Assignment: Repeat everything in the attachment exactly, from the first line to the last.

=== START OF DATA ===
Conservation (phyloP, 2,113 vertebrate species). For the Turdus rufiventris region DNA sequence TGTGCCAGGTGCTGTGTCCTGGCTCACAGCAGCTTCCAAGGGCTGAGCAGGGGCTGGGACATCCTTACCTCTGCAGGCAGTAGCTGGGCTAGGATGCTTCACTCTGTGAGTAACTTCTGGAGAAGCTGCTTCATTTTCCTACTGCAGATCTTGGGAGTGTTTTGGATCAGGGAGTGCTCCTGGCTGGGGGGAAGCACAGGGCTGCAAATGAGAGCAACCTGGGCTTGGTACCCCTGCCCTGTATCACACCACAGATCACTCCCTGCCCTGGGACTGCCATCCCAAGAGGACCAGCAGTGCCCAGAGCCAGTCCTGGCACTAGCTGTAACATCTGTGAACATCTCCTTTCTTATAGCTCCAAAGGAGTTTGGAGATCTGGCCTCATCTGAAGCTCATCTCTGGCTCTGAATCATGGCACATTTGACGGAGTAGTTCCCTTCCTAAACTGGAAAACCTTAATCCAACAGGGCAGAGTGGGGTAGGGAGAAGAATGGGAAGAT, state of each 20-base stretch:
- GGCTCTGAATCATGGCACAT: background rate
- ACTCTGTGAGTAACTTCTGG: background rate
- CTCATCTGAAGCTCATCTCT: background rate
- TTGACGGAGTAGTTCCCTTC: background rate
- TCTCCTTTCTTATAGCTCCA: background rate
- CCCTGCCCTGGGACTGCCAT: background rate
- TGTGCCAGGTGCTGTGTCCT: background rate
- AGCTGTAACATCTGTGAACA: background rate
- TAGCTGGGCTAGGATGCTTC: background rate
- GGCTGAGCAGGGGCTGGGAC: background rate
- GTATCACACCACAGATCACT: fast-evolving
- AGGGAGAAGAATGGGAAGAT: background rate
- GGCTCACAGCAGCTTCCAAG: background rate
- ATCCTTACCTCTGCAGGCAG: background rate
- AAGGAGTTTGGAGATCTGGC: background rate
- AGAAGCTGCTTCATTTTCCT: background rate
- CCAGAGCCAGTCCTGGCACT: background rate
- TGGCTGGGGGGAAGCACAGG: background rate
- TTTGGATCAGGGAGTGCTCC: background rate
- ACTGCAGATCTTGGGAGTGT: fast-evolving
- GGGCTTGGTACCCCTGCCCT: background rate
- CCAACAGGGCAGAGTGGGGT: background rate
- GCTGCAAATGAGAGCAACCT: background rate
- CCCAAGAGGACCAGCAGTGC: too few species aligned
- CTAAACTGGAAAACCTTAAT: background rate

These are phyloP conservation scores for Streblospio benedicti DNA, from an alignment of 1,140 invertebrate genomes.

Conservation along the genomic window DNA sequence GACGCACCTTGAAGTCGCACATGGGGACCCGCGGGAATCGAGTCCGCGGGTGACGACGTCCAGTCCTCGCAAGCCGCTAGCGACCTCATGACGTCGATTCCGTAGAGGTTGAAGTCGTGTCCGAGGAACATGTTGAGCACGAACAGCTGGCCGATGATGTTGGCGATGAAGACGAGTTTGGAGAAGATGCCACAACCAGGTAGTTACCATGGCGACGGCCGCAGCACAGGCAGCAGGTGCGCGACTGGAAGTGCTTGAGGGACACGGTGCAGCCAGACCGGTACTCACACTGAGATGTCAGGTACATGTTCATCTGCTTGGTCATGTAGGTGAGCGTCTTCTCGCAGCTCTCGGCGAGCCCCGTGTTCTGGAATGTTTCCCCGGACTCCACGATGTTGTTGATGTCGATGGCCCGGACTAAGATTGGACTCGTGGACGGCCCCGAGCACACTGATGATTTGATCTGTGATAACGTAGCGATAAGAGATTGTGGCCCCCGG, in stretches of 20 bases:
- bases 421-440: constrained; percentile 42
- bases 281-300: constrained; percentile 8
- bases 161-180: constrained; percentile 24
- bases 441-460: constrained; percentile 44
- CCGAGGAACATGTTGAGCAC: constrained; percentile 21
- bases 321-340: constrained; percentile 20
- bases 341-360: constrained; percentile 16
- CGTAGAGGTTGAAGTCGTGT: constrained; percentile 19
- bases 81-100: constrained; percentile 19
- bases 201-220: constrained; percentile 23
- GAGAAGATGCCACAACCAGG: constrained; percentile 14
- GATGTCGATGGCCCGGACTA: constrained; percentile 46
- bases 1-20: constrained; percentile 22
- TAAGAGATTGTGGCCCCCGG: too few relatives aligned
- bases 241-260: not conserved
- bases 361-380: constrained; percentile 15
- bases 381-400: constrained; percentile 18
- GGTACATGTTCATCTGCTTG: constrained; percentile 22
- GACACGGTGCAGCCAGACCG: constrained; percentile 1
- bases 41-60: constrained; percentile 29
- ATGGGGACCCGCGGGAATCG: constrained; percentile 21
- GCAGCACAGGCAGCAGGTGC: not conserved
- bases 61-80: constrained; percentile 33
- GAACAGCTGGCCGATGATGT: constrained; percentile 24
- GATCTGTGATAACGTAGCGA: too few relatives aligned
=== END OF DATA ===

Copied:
Conservation (phyloP, 2,113 vertebrate species). For the Turdus rufiventris region DNA sequence TGTGCCAGGTGCTGTGTCCTGGCTCACAGCAGCTTCCAAGGGCTGAGCAGGGGCTGGGACATCCTTACCTCTGCAGGCAGTAGCTGGGCTAGGATGCTTCACTCTGTGAGTAACTTCTGGAGAAGCTGCTTCATTTTCCTACTGCAGATCTTGGGAGTGTTTTGGATCAGGGAGTGCTCCTGGCTGGGGGGAAGCACAGGGCTGCAAATGAGAGCAACCTGGGCTTGGTACCCCTGCCCTGTATCACACCACAGATCACTCCCTGCCCTGGGACTGCCATCCCAAGAGGACCAGCAGTGCCCAGAGCCAGTCCTGGCACTAGCTGTAACATCTGTGAACATCTCCTTTCTTATAGCTCCAAAGGAGTTTGGAGATCTGGCCTCATCTGAAGCTCATCTCTGGCTCTGAATCATGGCACATTTGACGGAGTAGTTCCCTTCCTAAACTGGAAAACCTTAATCCAACAGGGCAGAGTGGGGTAGGGAGAAGAATGGGAAGAT, state of each 20-base stretch:
- GGCTCTGAATCATGGCACAT: background rate
- ACTCTGTGAGTAACTTCTGG: background rate
- CTCATCTGAAGCTCATCTCT: background rate
- TTGACGGAGTAGTTCCCTTC: background rate
- TCTCCTTTCTTATAGCTCCA: background rate
- CCCTGCCCTGGGACTGCCAT: background rate
- TGTGCCAGGTGCTGTGTCCT: background rate
- AGCTGTAACATCTGTGAACA: background rate
- TAGCTGGGCTAGGATGCTTC: background rate
- GGCTGAGCAGGGGCTGGGAC: background rate
- GTATCACACCACAGATCACT: fast-evolving
- AGGGAGAAGAATGGGAAGAT: background rate
- GGCTCACAGCAGCTTCCAAG: background rate
- ATCCTTACCTCTGCAGGCAG: background rate
- AAGGAGTTTGGAGATCTGGC: background rate
- AGAAGCTGCTTCATTTTCCT: background rate
- CCAGAGCCAGTCCTGGCACT: background rate
- TGGCTGGGGGGAAGCACAGG: background rate
- TTTGGATCAGGGAGTGCTCC: background rate
- ACTGCAGATCTTGGGAGTGT: fast-evolving
- GGGCTTGGTACCCCTGCCCT: background rate
- CCAACAGGGCAGAGTGGGGT: background rate
- GCTGCAAATGAGAGCAACCT: background rate
- CCCAAGAGGACCAGCAGTGC: too few species aligned
- CTAAACTGGAAAACCTTAAT: background rate

These are phyloP conservation scores for Streblospio benedicti DNA, from an alignment of 1,140 invertebrate genomes.

Conservation along the genomic window DNA sequence GACGCACCTTGAAGTCGCACATGGGGACCCGCGGGAATCGAGTCCGCGGGTGACGACGTCCAGTCCTCGCAAGCCGCTAGCGACCTCATGACGTCGATTCCGTAGAGGTTGAAGTCGTGTCCGAGGAACATGTTGAGCACGAACAGCTGGCCGATGATGTTGGCGATGAAGACGAGTTTGGAGAAGATGCCACAACCAGGTAGTTACCATGGCGACGGCCGCAGCACAGGCAGCAGGTGCGCGACTGGAAGTGCTTGAGGGACACGGTGCAGCCAGACCGGTACTCACACTGAGATGTCAGGTACATGTTCATCTGCTTGGTCATGTAGGTGAGCGTCTTCTCGCAGCTCTCGGCGAGCCCCGTGTTCTGGAATGTTTCCCCGGACTCCACGATGTTGTTGATGTCGATGGCCCGGACTAAGATTGGACTCGTGGACGGCCCCGAGCACACTGATGATTTGATCTGTGATAACGTAGCGATAAGAGATTGTGGCCCCCGG, in stretches of 20 bases:
- bases 421-440: constrained; percentile 42
- bases 281-300: constrained; percentile 8
- bases 161-180: constrained; percentile 24
- bases 441-460: constrained; percentile 44
- CCGAGGAACATGTTGAGCAC: constrained; percentile 21
- bases 321-340: constrained; percentile 20
- bases 341-360: constrained; percentile 16
- CGTAGAGGTTGAAGTCGTGT: constrained; percentile 19
- bases 81-100: constrained; percentile 19
- bases 201-220: constrained; percentile 23
- GAGAAGATGCCACAACCAGG: constrained; percentile 14
- GATGTCGATGGCCCGGACTA: constrained; percentile 46
- bases 1-20: constrained; percentile 22
- TAAGAGATTGTGGCCCCCGG: too few relatives aligned
- bases 241-260: not conserved
- bases 361-380: constrained; percentile 15
- bases 381-400: constrained; percentile 18
- GGTACATGTTCATCTGCTTG: constrained; percentile 22
- GACACGGTGCAGCCAGACCG: constrained; percentile 1
- bases 41-60: constrained; percentile 29
- ATGGGGACCCGCGGGAATCG: constrained; percentile 21
- GCAGCACAGGCAGCAGGTGC: not conserved
- bases 61-80: constrained; percentile 33
- GAACAGCTGGCCGATGATGT: constrained; percentile 24
- GATCTGTGATAACGTAGCGA: too few relatives aligned